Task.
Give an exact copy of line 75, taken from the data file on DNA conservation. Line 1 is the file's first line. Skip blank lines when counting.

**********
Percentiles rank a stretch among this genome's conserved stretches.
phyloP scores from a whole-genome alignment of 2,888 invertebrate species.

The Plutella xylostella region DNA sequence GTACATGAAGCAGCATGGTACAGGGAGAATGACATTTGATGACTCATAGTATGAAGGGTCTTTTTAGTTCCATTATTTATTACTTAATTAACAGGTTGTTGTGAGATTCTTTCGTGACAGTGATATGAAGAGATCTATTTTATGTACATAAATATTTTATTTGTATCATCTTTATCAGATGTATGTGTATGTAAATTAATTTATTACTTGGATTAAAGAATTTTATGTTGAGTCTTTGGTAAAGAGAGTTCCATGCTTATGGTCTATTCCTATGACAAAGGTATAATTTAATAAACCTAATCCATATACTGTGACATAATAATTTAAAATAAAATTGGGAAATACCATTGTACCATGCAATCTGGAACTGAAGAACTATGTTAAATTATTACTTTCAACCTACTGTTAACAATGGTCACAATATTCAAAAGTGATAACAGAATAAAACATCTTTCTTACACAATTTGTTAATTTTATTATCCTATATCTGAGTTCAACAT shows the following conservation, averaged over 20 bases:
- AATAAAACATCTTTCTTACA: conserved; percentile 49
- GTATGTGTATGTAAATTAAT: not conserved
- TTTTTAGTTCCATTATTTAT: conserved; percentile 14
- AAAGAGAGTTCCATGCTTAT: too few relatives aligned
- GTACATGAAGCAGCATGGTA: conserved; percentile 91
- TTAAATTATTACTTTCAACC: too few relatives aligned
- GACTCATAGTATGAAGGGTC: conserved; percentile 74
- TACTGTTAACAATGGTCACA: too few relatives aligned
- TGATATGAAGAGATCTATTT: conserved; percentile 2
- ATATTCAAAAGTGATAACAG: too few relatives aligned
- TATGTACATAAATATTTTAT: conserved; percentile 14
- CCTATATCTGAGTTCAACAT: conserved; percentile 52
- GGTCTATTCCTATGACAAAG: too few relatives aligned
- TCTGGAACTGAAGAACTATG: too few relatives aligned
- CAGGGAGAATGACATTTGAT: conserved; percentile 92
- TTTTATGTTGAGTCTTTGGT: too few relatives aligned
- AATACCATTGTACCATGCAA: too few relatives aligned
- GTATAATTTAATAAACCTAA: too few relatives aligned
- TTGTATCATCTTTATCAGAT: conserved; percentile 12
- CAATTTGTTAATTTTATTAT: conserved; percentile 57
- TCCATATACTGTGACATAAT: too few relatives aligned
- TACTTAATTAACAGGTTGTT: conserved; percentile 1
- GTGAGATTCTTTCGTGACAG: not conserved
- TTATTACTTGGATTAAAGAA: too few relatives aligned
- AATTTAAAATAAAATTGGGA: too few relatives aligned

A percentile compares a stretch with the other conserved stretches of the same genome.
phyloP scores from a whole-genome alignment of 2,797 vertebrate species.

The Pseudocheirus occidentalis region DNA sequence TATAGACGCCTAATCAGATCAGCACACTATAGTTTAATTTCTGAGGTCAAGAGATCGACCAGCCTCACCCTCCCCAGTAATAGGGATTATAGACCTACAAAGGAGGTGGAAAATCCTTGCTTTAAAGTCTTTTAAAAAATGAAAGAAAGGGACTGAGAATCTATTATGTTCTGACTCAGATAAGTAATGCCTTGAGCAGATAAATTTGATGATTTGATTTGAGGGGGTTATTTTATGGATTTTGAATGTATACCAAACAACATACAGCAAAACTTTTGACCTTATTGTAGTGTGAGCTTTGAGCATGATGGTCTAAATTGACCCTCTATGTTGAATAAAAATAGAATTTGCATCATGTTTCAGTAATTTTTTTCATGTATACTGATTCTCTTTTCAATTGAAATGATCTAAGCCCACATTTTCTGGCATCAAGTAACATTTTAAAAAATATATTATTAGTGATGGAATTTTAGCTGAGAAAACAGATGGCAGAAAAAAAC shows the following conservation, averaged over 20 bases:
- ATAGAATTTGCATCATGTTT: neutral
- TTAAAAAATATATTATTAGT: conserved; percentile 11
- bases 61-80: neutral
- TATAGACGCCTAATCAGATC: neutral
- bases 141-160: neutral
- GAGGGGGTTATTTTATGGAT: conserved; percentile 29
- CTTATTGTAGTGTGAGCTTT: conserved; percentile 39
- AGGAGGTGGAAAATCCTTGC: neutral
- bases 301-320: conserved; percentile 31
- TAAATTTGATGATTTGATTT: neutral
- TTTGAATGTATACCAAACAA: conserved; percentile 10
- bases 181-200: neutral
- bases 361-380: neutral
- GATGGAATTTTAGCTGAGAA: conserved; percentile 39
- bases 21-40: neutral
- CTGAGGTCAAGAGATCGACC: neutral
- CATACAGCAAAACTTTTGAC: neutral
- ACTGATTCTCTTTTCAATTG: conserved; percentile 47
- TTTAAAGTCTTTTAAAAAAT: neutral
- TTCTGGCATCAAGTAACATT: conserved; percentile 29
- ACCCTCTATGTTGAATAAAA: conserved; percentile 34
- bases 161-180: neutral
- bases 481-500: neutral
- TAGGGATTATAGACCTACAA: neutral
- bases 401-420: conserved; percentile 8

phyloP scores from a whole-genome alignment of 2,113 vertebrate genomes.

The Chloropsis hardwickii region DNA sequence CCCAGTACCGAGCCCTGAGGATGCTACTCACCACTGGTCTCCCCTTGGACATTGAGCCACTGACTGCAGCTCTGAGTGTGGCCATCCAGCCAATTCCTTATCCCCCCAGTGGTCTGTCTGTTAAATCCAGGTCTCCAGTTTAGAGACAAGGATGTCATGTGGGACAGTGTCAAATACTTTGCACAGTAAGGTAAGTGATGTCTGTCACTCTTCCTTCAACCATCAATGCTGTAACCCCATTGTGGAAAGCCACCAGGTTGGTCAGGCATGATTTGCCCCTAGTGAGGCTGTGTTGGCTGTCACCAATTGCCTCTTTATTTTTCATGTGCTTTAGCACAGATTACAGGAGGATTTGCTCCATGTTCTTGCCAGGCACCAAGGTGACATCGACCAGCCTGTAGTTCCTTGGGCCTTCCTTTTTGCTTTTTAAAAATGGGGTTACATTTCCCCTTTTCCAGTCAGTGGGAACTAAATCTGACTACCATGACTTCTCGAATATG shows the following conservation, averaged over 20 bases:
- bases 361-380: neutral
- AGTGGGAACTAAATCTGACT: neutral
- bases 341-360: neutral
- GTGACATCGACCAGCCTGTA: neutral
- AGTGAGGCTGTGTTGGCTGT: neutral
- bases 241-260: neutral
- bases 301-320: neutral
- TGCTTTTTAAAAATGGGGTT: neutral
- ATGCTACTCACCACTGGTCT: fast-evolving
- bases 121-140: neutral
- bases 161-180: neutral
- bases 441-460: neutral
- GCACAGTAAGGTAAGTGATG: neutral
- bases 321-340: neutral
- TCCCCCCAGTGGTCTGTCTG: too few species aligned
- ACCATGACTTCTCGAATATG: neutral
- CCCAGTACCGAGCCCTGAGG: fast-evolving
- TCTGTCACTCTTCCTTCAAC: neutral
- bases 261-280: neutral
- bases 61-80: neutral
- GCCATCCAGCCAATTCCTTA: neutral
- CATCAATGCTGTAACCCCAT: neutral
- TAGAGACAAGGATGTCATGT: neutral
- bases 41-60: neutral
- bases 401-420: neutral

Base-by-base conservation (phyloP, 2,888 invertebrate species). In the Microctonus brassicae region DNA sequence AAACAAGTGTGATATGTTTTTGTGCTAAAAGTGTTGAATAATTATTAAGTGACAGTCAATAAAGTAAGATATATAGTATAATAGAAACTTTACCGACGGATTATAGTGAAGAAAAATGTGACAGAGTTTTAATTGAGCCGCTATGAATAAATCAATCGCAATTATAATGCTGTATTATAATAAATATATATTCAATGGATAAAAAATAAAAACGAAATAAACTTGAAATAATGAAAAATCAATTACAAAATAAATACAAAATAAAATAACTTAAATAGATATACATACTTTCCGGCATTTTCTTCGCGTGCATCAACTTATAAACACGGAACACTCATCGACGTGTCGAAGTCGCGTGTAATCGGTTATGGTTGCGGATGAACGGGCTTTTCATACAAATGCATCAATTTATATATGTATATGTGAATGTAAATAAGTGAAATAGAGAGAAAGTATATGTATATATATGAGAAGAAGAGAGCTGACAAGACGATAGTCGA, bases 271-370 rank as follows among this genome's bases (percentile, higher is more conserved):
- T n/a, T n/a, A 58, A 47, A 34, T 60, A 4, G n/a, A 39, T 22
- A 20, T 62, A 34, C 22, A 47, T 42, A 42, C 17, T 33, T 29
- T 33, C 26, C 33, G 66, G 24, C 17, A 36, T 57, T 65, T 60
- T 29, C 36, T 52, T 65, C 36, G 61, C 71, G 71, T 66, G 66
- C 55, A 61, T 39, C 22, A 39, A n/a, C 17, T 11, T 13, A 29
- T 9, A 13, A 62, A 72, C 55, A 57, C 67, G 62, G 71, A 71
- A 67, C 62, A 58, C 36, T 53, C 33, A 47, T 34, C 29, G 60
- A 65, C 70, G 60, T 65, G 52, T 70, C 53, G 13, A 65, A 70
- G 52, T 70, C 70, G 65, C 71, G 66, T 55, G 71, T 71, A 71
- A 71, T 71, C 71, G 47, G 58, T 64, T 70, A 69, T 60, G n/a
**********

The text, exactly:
- CCCAGTACCGAGCCCTGAGG: fast-evolving